The University Record, April 23, 2001

Omenn updates Senate on Life Sciences, Health System

By Theresa Maddix

Gilbert Omenn, executive vice president for medical affairs, discussed three main topics in his Health System update April 16 at the Senate Assembly meeting. He spoke on the Life Sciences—the Institute, the Initiative and the Corridor; the status of clinical operations; and space and capacity.

“The whole interested community got to see and hear Scott Emr and Jack Dixon,” Omenn said, referring to the Life Sciences Insitute kickoff April 11. Dixon and Emr are co-directors of the Insitute. Omenn also lauded the undergraduate student statements at the kickoff ceremony and the murals made by high school students that will line the fence along Washtenaw Avenue at the Institute construction site. The event, Omenn said, “culminated in a panel discussion at the Museum of Art on medical care, ethics and genetics.” Such explorations, Omenn said, will allow “people to be much more empowered to make decisions in health care.”

Turning to the Life Sciences Initiative, Omenn spoke of plans to build the Biomedical Science Research Building (BSRB) on the medical campus. The building, Omenn said, will occupy the block of Zina Pitcher Place where a bank and party store previously stood. Creating the new facility also will require replacement of portions of the adjoining Kresge Medical Research Complex. Omenn noted that the construction will add to the area’s “aesthetics and safety” and that as a renovated food service building, the Kresge Complex was “never ideal for research.” The BSRB will be funded by the Health System.

The Corridor, Omenn said, is the third orbit of the Life Sciences. “We’ve reached out to our friends at Michigan State and Wayne State universities,” Omenn said, “who receive $36 million and $21 million annually in National Institutes of Health funding. Together we are a pretty formidable group.” The three schools petitioned Gov. John Engler when they first learned of the availability of tobacco lawsuit settlement money. Engler, Omenn said, first announced that all the funds would be spent on higher education for incoming college students in the state. Engler’s decision to use one-seventh of the money on the Corridor, Omenn said, was met with “strong bipartisan support.” The state very clearly sees the Corridor as a means to create a “more diversified economy,” Omenn said.

Turning to the status of clinical operations in the Health System, Omenn noted the rosy financial outlook for the hospital budget, M-Care’s financial stability, and the shortage of nursing and pharmacy students.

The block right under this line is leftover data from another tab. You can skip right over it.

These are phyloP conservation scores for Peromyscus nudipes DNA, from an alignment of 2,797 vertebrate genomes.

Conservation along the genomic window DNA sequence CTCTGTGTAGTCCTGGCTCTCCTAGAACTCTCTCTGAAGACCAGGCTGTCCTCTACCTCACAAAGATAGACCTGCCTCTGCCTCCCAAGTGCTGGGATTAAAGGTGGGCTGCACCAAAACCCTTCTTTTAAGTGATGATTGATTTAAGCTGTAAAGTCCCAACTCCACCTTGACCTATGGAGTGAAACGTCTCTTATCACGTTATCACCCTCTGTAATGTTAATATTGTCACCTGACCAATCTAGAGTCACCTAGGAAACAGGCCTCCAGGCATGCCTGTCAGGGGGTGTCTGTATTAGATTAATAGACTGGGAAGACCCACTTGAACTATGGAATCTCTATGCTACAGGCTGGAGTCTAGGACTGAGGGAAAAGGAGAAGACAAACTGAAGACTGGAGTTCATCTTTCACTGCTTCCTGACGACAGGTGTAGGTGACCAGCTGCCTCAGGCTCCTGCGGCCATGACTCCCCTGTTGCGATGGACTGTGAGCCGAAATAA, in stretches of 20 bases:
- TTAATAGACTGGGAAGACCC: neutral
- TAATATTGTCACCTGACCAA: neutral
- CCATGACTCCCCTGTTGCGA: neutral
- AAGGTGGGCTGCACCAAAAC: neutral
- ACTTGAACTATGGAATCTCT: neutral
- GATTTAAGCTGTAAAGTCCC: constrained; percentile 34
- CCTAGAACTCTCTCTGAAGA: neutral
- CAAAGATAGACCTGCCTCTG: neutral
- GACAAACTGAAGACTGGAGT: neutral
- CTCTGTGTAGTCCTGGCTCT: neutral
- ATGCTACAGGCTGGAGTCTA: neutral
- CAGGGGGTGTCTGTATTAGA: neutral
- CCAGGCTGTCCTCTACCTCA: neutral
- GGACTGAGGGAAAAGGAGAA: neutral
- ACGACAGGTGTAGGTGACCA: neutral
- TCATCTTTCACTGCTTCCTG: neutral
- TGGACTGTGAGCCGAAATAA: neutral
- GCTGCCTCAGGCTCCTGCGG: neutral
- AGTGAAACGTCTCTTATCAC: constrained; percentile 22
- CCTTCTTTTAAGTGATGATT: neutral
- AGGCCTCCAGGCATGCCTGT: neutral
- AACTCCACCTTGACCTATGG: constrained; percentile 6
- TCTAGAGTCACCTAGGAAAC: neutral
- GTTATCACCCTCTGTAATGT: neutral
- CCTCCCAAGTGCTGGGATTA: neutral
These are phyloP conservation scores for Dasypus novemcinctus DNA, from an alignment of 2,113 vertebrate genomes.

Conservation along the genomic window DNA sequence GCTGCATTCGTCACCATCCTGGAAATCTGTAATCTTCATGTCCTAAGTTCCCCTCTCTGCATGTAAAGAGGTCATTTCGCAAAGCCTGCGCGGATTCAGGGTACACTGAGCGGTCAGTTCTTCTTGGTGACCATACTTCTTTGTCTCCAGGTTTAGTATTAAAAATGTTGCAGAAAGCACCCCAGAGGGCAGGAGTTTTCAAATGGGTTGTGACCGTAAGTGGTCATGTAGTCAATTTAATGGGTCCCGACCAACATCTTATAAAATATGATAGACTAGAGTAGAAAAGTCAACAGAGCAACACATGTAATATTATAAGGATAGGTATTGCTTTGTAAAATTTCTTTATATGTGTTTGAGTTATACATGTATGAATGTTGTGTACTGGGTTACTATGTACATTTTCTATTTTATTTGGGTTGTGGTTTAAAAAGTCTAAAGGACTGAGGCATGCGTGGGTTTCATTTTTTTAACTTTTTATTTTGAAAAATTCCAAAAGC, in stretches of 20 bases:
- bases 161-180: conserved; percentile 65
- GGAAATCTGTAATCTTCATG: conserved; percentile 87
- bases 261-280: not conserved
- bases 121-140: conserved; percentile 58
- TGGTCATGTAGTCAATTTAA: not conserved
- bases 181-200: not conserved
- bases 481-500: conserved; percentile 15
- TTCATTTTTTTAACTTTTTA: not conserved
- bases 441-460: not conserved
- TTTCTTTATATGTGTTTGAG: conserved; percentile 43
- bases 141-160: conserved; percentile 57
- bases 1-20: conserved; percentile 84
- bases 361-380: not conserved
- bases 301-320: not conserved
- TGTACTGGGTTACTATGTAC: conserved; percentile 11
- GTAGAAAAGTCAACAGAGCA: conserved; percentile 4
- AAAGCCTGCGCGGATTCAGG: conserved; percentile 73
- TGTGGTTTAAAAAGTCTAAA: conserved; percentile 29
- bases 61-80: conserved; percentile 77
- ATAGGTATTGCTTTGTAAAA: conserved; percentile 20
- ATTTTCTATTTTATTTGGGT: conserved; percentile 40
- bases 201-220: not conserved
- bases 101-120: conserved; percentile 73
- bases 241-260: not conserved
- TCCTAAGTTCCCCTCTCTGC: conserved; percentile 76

“As we enter into an economic dip,” Omenn said, “the pressure on costs will be intense.” He estimates that all University departments will experience an 11 percent increase in the cost of benefits for next year. “Overall,” Omenn said, “the hospital budget is on track this year.” He is “reasonably confident we will finish this year in the black.”

The financial health of the Health System is particularly good news, since it has had to absorb an increase in Medicaid patients who have been refused care by other area health providers until the state raises its reimbursement rates, and because another area health provider, Henry Ford Health System, is experiencing renewed financial problems. “We wouldn’t wish that on anybody,” Omenn noted.

“M-CARE is also in the black,” Omenn said, praising its executive director, Zelda Geyer-Sylvia.

When Omenn turned to work force projections, he described the process as “very awkward,” especially in examining the increasing shortage of nursing and pharmacy students. “Finding people to staff these very important professions is a challenge,” Omenn said. Students who traditionally were interested in nursing, Omenn asserted, are serving other roles. The Health System will continue campaigns in high schools and the media to try to reverse these trends.

“We are very worried about space in the Medical School,” Omenn said, citing another area of concern. “Our buildings are packed.” He hopes to develop plans for a new building for medical education. Omenn also stated the need to “build a replacement for the children’s hospital,” 32-year-old Mott Children’s Hospital.


Assembly Roundup

Lehman to continue as secretary

The Senate voted unanimously to have John Lehman, professor of biology and research scientist, Center for Great Lakes and Aquatic Sciences, continue as Senate secretary. Chair Mojtaba Navvab noted that in addition to serving as secretary, Lehman “keeps the historical perspective and is our archivist.”

2000–01 progress report issued

Navvab issued a summary analysis of common Senate Assembly deliberations and actions.

Navvab also asked that cases within the University where a grade was given and then later changed without the faculty member’s consent be brought to the Assembly’s attention. An Ann Arbor Campus Grading Policy Survey—in progress—was distributed at the meeting.

Faculty appeal procedures revisited

A motion was introduced that the “Chair of Senate Assembly request the Provost to form a joint faculty and administration committee . . . to draft a modification of the grievance procedures.”

The motion states, “There are many strong indications that faculty do not avail themselves of the procedures.”

Former Senate Chair Louis D’Alecy, professor of physiology, said the grievance procedure is “not working and it’s time for us to revisit it and to revisit its key features.”

Lacking a quorum, a straw vote was taken and passed. One member opposed, saying he did not feel he had enough information.